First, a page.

Anytus (/ˈænɪtəs/; Greek: Ἄνυτος, translit. Ánytos; c. 5th–4th century BC), son of Anthemion, was an ancient Athenian politician. He served as a general in the Peloponnesian War, and was later a leading supporter of the democratic movements in Athens opposed to the oligarchic forces behind the Thirty Tyrants.[1]

He is best remembered as one of the prosecutors of the philosopher Socrates, and is depicted as an interlocutor in Plato's Meno.


Political careerEdit

Anytus came from a Euonymeian[2] family of tanners, successful from the time of his grandfather. He was a powerful, upper-class politician in ancient Athens, one of the nouveaux riches.[3] While a general in the Peloponnesian War, he lost Pylos to the Spartans and was charged with treason.[4] According to the Constitution of the Athenians associated with Aristotle, he was later acquitted by bribing the jury.[5] Anytus later won favour by playing a major role in the overthrow of the Thirty Tyrants.[6] In 403 BC, he supported the amnesty of Eucleides, which prohibited the punishment of anyone who committed a crime before or during the time of the Thirty Tyrants.[7]

Relationship with AlcibiadesEdit

Numerous ancient sources, including Plutarch's Life of Alcibiades, preserve stories of Anytus' tumultuous relationship with the young Alcibiades, who was a disciple of Socrates.[8] Alcibiades seems to have treated Anytus with great contempt: on one occasion upon which Anytus had invited him to dinner, Alcibiades arrived late and drunk. Seeing the table laid with gold and silver dishes, Alcibiades ordered his slaves to take half of the dishes back to his own house. Having played this prank, Alcibiades departed immediately, leaving Anytus and his other guests greatly surprised. When the guests began to rebuke Alcibiades, Anytus excused him, saying that he loved the boy so much that he would have suffered Alcibiades to take the other half of the dishes, too. [9][10]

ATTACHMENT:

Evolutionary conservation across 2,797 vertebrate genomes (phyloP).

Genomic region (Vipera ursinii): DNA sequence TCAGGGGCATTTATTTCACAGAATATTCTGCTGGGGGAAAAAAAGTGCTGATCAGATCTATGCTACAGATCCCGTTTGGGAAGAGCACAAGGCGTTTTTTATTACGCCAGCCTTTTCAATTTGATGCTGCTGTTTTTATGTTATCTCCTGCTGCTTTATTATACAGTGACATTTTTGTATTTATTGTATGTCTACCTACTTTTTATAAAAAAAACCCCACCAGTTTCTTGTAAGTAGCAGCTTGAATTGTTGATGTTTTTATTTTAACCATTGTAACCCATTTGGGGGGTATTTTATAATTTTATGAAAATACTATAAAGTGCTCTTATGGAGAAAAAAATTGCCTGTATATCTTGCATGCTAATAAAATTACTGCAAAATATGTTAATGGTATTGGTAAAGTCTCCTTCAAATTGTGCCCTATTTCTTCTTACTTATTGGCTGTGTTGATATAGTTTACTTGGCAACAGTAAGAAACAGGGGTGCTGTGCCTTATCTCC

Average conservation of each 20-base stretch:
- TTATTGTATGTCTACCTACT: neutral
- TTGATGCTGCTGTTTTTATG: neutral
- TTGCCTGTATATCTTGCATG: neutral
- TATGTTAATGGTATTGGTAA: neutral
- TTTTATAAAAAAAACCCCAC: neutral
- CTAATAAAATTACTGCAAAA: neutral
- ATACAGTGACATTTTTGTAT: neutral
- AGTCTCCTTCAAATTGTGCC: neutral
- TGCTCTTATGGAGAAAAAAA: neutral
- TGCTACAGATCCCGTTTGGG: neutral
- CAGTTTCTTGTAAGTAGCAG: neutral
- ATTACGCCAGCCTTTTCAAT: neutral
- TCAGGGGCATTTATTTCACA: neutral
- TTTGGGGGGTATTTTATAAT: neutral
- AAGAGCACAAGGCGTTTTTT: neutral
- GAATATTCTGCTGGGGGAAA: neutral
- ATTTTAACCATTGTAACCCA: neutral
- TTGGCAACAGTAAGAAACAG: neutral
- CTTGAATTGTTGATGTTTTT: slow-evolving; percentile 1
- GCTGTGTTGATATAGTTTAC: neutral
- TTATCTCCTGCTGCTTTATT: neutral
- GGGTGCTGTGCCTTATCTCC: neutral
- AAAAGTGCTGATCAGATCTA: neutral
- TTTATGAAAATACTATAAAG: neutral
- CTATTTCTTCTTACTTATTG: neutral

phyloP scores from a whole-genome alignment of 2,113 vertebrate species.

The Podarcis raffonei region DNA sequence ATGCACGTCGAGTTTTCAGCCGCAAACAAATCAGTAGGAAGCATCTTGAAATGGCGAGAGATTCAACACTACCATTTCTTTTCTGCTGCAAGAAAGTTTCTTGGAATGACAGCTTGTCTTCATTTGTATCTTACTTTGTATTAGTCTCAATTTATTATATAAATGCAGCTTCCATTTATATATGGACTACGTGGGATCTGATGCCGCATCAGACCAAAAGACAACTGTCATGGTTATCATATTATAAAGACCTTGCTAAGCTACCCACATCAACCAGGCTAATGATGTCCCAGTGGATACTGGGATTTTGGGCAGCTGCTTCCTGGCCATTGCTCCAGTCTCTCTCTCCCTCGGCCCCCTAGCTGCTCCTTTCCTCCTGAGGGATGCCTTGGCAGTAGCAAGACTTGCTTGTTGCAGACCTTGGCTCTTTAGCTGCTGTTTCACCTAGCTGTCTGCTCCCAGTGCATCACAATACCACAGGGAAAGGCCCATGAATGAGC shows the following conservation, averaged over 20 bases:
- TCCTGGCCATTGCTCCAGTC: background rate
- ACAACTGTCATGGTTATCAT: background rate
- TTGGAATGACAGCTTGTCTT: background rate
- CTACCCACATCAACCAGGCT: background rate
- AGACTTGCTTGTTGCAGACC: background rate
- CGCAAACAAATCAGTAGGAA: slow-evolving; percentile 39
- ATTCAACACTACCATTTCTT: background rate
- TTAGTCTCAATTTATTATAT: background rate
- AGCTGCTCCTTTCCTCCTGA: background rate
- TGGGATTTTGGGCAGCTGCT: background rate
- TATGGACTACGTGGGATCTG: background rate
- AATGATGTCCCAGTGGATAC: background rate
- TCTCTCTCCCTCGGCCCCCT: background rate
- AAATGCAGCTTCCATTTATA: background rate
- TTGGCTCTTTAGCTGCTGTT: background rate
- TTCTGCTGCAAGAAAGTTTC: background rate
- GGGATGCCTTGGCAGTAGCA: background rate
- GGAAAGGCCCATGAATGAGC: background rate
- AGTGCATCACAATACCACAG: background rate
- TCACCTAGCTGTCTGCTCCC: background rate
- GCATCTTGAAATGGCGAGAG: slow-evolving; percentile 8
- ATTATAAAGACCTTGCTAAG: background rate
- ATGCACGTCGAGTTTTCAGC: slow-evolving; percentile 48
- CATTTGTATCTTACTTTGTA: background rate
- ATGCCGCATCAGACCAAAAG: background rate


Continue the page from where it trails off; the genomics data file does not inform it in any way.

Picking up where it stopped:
Trial of Socrates and aftermathEdit

Plato's Apology, and likewise that of Xenophon, lists Anytus as one of the primary prosecutors in the trial of Socrates. Ancient and modern commentators have suggested at least two motivations for Anytus' role in Socrates' trial:

  1. Socrates constantly criticized the democratic government of which Anytus was a leader. Anytus may have been concerned that Socrates' criticism was a threat to the newly re-established democracy.[11]
  2. Socrates taught Anytus' son and Anytus perhaps blamed Socrates' teachings for poisoning his son's mind or taking him away from the career path his father had set for him. Xenophon has Socrates forecast that the boy will grow up vicious if he studies a purely technical subject such as tanning. Xenophon also tells us that the son became a drunk. [12]

An unsubstantiated legend has it that Anytus was banished from Athens after the public felt guilty about having Socrates executed.[13]

See alsoEdit


  1. ^ P. Rhodes, A Commentary on the Aristotelian Athenaion Politeia, Oxford University Press 1981, pp. 431-432
  2. ^ Robert Develin (2003-10-30). Athenian Officials 684-321 BC. Cambridge, UK: Cambridge University Press. ISBN 978-0-521-52646-3.
  3. ^ Rhodes, p. 343
  4. ^ Rhodes, p. 344
  5. ^ Pseudo-Aristotle. "Constitution of the Athenians". Archived from the original on October 12, 2012. Retrieved March 20, 2012.
  6. ^ J. Adam, Platonis Apologia Socratis, Cambridge U Press 1916, p. xxvi.
  7. ^ J. Burnet, Plato: Euthyphro, Apology of Socrates, Crito, Clarendon 1924, pp. 100-101.
  8. ^ Plato's Symposium.
  9. ^ Robert J. Littman, "The Loves of Alcibiades." Transactions and Proceedings of the American Philological Association, Vol. 101 (1970), pp. 263-276.
  10. ^ Plutarch. "Life of Alcibiades". Retrieved March 20, 2012.
  11. ^ Burnet, p. 74
  12. ^ Xenophon, Apology 29-31.
  13. ^ Oxford Classical Dictionary, 3rd edition., p. 117.